New Year’s resolutions are a great way of setting goals and positive intentions, especially those concerning your health. But many resolutions fade by the spring because they’re unrealistic and not set up for long-term success. In order for you to stick to your goals, they need to be sustainable and actionable.
Here are 12 realistic New Year’s resolutions that will not only improve your health, but are also achievable, which is the whole point anyway, right?
Attaining optimal fitness is a journey, not a destination. Think of changing your lifestyle as something that’s constantly evolving rather than achieving a certain number on a scale by a certain date.
“Finding the time” to exercise can sometimes be nearly impossible, which is why it helps to find ways to integrate it into your lifestyle. Take the stairs instead of the elevator, for example. Do squats while brushing your teeth or hold a plank while watching TV.
Fad diets have a reputation for failure, and for good reason. They’re not sustainable. Instead, focus on incorporating more whole and nutritious foods into your diet, including fruits and veggies, lean protein and healthy fats.
While getting takeout for lunch or dinner is the easier choice, it’s not the healthier one. Commit to planning and prepping your meals on Sundays. You’ll not only save calories, but you’ll save money too.
Adhering to an all-or-nothing approach seldom works when it comes to eating habits because you end up craving that food and run the risk of bingeing. It’s a way better option to allow yourself the occasional treat than to deprive yourself.
If you’re a gym newbie or haven’t worked out in a long time, committing to working out every day is a big ask, and chances are you will fail, which will only lead to guilt and frustration. Instead, go easy. Try two to three times a week at first. You can always add more days afterward.
The scale isn’t an accurate barometer of weight loss. Not only does 1 pound of fat weigh the same as 1 pound of muscle, but because muscle occupies less space than fat, your body will look leaner if you’re carrying more muscle. Use how your clothes fit and a measuring tape to track weight loss instead.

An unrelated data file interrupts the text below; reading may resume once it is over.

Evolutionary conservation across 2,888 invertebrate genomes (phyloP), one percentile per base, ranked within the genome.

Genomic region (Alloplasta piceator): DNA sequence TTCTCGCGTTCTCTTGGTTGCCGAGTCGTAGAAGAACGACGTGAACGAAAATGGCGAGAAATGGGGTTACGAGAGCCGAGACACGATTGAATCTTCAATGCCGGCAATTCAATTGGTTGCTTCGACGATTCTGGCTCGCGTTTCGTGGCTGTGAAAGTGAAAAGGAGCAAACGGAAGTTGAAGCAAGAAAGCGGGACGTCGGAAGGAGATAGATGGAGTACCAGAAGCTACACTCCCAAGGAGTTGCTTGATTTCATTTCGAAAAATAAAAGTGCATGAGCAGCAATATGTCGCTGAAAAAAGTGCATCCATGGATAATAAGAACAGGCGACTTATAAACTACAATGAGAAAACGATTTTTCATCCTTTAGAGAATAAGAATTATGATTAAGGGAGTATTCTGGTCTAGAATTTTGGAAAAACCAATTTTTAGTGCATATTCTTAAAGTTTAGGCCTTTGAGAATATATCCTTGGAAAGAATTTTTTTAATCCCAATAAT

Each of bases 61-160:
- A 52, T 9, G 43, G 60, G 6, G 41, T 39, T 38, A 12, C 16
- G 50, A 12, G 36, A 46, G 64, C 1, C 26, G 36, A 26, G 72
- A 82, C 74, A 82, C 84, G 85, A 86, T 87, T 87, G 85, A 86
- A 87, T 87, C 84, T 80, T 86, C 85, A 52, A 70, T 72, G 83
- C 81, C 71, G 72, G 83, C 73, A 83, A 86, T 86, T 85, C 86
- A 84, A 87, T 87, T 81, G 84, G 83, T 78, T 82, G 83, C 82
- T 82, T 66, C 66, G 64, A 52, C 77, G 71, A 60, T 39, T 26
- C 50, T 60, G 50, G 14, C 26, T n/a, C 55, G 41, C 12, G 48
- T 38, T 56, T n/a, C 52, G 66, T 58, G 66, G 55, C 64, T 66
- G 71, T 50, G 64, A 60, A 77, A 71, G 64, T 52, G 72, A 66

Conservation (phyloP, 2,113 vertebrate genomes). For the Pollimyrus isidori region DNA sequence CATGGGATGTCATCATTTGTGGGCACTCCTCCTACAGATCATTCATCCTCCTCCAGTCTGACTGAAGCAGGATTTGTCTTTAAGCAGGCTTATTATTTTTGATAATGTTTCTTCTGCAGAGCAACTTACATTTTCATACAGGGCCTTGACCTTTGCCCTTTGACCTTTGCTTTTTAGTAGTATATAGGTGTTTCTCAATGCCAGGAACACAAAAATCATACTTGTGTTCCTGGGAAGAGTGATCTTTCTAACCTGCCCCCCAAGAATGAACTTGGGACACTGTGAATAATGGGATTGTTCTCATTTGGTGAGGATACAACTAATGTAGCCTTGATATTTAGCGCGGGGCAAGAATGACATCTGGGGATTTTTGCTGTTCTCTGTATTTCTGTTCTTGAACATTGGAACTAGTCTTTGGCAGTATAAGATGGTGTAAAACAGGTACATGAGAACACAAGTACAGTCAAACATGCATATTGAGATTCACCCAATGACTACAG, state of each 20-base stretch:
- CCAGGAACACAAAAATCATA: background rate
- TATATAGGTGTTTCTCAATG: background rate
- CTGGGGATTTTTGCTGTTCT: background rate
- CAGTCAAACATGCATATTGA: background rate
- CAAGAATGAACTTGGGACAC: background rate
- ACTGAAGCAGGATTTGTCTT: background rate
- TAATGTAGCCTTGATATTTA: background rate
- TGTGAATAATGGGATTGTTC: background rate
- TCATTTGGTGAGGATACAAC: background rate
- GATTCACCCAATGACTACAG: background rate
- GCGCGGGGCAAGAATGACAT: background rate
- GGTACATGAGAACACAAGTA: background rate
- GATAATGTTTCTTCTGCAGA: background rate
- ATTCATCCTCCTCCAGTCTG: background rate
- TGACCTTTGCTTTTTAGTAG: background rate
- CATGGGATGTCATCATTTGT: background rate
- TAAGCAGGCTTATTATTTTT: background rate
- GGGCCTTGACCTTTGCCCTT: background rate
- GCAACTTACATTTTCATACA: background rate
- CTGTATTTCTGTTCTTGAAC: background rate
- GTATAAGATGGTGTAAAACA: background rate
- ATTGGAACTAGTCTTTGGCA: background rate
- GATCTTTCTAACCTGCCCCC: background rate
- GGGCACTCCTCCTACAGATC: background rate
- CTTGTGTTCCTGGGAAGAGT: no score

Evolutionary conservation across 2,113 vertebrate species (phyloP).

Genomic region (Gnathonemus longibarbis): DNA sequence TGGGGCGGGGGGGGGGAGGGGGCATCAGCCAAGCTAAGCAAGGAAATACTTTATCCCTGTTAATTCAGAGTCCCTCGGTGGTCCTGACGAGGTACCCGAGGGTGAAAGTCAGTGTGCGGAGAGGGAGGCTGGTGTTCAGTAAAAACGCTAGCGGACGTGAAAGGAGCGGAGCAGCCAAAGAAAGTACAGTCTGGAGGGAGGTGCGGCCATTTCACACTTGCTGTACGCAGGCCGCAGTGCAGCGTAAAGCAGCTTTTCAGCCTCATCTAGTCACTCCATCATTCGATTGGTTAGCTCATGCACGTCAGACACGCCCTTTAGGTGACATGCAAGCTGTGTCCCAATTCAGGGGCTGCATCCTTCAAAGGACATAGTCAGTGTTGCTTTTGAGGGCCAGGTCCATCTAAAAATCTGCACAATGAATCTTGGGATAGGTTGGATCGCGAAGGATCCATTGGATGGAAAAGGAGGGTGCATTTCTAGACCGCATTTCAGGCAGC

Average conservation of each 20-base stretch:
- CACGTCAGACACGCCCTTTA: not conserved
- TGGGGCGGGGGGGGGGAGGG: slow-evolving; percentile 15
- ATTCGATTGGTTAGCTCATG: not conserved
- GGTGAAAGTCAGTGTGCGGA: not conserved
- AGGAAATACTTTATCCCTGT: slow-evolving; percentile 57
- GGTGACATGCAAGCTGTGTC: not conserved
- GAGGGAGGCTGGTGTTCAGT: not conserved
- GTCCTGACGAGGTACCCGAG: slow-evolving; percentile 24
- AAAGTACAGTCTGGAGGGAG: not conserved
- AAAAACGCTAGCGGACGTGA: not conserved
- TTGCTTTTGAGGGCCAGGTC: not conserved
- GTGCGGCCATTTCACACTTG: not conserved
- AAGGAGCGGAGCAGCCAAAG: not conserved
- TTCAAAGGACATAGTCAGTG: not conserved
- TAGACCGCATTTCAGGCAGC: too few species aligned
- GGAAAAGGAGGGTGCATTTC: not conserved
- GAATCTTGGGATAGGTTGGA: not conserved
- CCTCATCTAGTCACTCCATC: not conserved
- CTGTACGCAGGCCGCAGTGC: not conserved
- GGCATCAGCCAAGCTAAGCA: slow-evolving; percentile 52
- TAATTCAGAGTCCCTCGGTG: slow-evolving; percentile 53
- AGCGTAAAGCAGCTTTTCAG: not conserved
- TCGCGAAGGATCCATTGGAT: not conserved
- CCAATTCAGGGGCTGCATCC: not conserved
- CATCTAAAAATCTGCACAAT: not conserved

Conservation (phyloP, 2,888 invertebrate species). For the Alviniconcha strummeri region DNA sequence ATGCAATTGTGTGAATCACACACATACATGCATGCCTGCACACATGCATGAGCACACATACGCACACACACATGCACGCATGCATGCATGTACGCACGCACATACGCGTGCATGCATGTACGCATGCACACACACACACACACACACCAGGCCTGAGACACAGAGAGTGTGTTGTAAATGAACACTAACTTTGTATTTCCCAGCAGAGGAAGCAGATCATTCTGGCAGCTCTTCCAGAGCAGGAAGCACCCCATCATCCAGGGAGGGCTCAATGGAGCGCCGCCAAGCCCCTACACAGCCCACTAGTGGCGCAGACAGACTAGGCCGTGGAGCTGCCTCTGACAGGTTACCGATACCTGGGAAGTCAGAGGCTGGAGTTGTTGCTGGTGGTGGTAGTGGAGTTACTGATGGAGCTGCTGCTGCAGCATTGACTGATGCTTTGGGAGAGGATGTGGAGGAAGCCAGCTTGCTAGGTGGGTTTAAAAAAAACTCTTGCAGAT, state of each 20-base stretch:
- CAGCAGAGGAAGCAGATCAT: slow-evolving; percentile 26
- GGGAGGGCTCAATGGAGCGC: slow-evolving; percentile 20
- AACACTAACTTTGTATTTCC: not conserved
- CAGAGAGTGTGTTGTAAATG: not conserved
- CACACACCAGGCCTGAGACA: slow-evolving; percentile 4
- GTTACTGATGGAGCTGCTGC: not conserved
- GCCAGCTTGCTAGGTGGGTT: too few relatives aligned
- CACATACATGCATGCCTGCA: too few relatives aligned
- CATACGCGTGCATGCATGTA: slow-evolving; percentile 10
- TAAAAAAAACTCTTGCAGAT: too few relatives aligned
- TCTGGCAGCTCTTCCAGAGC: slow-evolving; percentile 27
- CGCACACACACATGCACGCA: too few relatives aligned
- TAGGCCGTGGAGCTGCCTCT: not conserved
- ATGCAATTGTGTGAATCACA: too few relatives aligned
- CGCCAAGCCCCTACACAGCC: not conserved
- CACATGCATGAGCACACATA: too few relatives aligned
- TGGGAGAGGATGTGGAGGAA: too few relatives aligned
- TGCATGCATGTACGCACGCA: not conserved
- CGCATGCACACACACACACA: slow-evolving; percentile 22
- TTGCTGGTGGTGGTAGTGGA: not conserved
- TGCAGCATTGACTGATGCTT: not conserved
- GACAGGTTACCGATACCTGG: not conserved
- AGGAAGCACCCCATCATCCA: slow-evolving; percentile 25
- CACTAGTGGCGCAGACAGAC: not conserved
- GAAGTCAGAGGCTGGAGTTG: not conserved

Counting calories can illicit unhealthy obsession with food intake. Instead, write down your health goals and track which foods you’re eating. It’s a good way to track what you’re consuming and keeps you accountable.
Embarking upon a new fitness routine can be daunting, which is why it’s key to recruit a gym buddy. You’ll both serve as each other’s motivators and cheerleaders, striving to do better while also making exercising something fun to do.
Personal training can end up being a big expense. If you need some guidance and motivation, there are a number of apps, both free and with minimal charge, that can get you the same results without the price. For example, Kayla Itsines’ BBG app is not only popular but is known for getting everyday women into amazing shape.
Signing up for a competition like a 5K is an excellent method of goal-setting and will give specificity to your health goals. When you sign up for a race or an athletic challenge, you’ve already committed financially, so you’re more likely to work toward it over the months ahead.
It’s easy to get wrapped up in the pressure of your goals and the day-to-day, but it’s just as essential to rest for the sake of your health as it is to keep moving. Give yourself a rest day and treat yourself to self-care indulgences, like meditating, yoga or even a hiking outdoors. Your body and mind will thank you.
Brianne Hogan is a certified personal-training and healthy-eating coach.
Originally published on SheKnows.
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